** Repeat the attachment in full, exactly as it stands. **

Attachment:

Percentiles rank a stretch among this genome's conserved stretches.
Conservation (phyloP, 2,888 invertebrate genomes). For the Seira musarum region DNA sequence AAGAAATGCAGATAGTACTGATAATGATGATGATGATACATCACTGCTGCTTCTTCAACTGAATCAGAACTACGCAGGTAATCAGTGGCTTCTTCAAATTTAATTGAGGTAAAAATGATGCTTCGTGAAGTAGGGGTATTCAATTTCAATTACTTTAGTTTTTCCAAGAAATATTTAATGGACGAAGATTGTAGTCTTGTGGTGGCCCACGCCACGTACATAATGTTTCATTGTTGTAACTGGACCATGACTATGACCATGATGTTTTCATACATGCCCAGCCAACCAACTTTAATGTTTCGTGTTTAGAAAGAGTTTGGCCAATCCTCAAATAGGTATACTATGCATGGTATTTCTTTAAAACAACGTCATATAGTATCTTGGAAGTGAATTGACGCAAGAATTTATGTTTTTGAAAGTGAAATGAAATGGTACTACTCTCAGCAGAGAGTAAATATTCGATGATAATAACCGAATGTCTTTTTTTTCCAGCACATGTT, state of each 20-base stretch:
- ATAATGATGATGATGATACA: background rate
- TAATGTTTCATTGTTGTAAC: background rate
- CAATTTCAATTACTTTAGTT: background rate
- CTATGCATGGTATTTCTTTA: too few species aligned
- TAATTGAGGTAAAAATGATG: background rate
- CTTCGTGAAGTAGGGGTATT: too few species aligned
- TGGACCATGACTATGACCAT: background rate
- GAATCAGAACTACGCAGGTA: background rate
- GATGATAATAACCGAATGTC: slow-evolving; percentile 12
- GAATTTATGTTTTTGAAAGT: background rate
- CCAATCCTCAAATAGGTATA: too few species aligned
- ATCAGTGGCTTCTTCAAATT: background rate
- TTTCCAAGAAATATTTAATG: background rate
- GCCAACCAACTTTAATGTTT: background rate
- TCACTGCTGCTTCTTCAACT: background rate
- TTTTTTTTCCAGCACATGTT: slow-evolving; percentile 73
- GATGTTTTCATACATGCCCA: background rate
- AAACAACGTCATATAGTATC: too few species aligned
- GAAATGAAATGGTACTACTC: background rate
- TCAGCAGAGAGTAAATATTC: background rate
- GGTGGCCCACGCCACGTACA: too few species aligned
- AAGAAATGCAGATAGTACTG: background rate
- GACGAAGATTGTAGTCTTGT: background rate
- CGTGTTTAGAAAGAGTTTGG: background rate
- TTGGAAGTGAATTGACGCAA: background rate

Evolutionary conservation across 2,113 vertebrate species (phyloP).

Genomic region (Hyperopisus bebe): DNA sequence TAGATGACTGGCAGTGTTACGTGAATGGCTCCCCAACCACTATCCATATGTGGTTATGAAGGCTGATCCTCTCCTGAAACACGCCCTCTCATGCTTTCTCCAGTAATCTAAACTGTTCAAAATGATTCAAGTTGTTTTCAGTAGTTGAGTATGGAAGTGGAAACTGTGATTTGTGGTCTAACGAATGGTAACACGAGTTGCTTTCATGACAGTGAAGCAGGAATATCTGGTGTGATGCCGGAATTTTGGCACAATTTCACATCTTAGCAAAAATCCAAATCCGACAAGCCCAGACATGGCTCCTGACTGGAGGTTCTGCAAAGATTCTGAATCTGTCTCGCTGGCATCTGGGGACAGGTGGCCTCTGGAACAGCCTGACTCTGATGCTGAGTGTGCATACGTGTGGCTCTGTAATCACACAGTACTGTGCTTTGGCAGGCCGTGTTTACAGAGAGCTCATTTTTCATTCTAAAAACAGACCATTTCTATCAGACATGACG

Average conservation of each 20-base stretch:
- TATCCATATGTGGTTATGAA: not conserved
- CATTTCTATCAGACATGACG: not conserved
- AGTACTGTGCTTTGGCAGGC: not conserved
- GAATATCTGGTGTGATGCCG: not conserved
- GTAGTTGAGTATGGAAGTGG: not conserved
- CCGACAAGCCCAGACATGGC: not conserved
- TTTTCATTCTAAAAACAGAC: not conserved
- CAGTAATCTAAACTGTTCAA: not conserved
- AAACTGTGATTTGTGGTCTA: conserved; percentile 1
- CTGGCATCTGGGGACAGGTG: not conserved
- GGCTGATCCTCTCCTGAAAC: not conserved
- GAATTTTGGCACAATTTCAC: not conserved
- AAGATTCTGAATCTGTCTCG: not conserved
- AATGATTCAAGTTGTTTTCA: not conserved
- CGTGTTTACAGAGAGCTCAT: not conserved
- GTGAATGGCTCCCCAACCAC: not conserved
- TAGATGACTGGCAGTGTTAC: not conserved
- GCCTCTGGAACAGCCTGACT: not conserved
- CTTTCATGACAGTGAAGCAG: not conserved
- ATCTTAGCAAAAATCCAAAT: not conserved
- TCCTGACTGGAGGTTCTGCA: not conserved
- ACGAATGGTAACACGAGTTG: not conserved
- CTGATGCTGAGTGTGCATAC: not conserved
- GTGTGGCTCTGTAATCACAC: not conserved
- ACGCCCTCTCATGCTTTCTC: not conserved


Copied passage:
Percentiles rank a stretch among this genome's conserved stretches.
Conservation (phyloP, 2,888 invertebrate genomes). For the Seira musarum region DNA sequence AAGAAATGCAGATAGTACTGATAATGATGATGATGATACATCACTGCTGCTTCTTCAACTGAATCAGAACTACGCAGGTAATCAGTGGCTTCTTCAAATTTAATTGAGGTAAAAATGATGCTTCGTGAAGTAGGGGTATTCAATTTCAATTACTTTAGTTTTTCCAAGAAATATTTAATGGACGAAGATTGTAGTCTTGTGGTGGCCCACGCCACGTACATAATGTTTCATTGTTGTAACTGGACCATGACTATGACCATGATGTTTTCATACATGCCCAGCCAACCAACTTTAATGTTTCGTGTTTAGAAAGAGTTTGGCCAATCCTCAAATAGGTATACTATGCATGGTATTTCTTTAAAACAACGTCATATAGTATCTTGGAAGTGAATTGACGCAAGAATTTATGTTTTTGAAAGTGAAATGAAATGGTACTACTCTCAGCAGAGAGTAAATATTCGATGATAATAACCGAATGTCTTTTTTTTCCAGCACATGTT, state of each 20-base stretch:
- ATAATGATGATGATGATACA: background rate
- TAATGTTTCATTGTTGTAAC: background rate
- CAATTTCAATTACTTTAGTT: background rate
- CTATGCATGGTATTTCTTTA: too few species aligned
- TAATTGAGGTAAAAATGATG: background rate
- CTTCGTGAAGTAGGGGTATT: too few species aligned
- TGGACCATGACTATGACCAT: background rate
- GAATCAGAACTACGCAGGTA: background rate
- GATGATAATAACCGAATGTC: slow-evolving; percentile 12
- GAATTTATGTTTTTGAAAGT: background rate
- CCAATCCTCAAATAGGTATA: too few species aligned
- ATCAGTGGCTTCTTCAAATT: background rate
- TTTCCAAGAAATATTTAATG: background rate
- GCCAACCAACTTTAATGTTT: background rate
- TCACTGCTGCTTCTTCAACT: background rate
- TTTTTTTTCCAGCACATGTT: slow-evolving; percentile 73
- GATGTTTTCATACATGCCCA: background rate
- AAACAACGTCATATAGTATC: too few species aligned
- GAAATGAAATGGTACTACTC: background rate
- TCAGCAGAGAGTAAATATTC: background rate
- GGTGGCCCACGCCACGTACA: too few species aligned
- AAGAAATGCAGATAGTACTG: background rate
- GACGAAGATTGTAGTCTTGT: background rate
- CGTGTTTAGAAAGAGTTTGG: background rate
- TTGGAAGTGAATTGACGCAA: background rate

Evolutionary conservation across 2,113 vertebrate species (phyloP).

Genomic region (Hyperopisus bebe): DNA sequence TAGATGACTGGCAGTGTTACGTGAATGGCTCCCCAACCACTATCCATATGTGGTTATGAAGGCTGATCCTCTCCTGAAACACGCCCTCTCATGCTTTCTCCAGTAATCTAAACTGTTCAAAATGATTCAAGTTGTTTTCAGTAGTTGAGTATGGAAGTGGAAACTGTGATTTGTGGTCTAACGAATGGTAACACGAGTTGCTTTCATGACAGTGAAGCAGGAATATCTGGTGTGATGCCGGAATTTTGGCACAATTTCACATCTTAGCAAAAATCCAAATCCGACAAGCCCAGACATGGCTCCTGACTGGAGGTTCTGCAAAGATTCTGAATCTGTCTCGCTGGCATCTGGGGACAGGTGGCCTCTGGAACAGCCTGACTCTGATGCTGAGTGTGCATACGTGTGGCTCTGTAATCACACAGTACTGTGCTTTGGCAGGCCGTGTTTACAGAGAGCTCATTTTTCATTCTAAAAACAGACCATTTCTATCAGACATGACG

Average conservation of each 20-base stretch:
- TATCCATATGTGGTTATGAA: not conserved
- CATTTCTATCAGACATGACG: not conserved
- AGTACTGTGCTTTGGCAGGC: not conserved
- GAATATCTGGTGTGATGCCG: not conserved
- GTAGTTGAGTATGGAAGTGG: not conserved
- CCGACAAGCCCAGACATGGC: not conserved
- TTTTCATTCTAAAAACAGAC: not conserved
- CAGTAATCTAAACTGTTCAA: not conserved
- AAACTGTGATTTGTGGTCTA: conserved; percentile 1
- CTGGCATCTGGGGACAGGTG: not conserved
- GGCTGATCCTCTCCTGAAAC: not conserved
- GAATTTTGGCACAATTTCAC: not conserved
- AAGATTCTGAATCTGTCTCG: not conserved
- AATGATTCAAGTTGTTTTCA: not conserved
- CGTGTTTACAGAGAGCTCAT: not conserved
- GTGAATGGCTCCCCAACCAC: not conserved
- TAGATGACTGGCAGTGTTAC: not conserved
- GCCTCTGGAACAGCCTGACT: not conserved
- CTTTCATGACAGTGAAGCAG: not conserved
- ATCTTAGCAAAAATCCAAAT: not conserved
- TCCTGACTGGAGGTTCTGCA: not conserved
- ACGAATGGTAACACGAGTTG: not conserved
- CTGATGCTGAGTGTGCATAC: not conserved
- GTGTGGCTCTGTAATCACAC: not conserved
- ACGCCCTCTCATGCTTTCTC: not conserved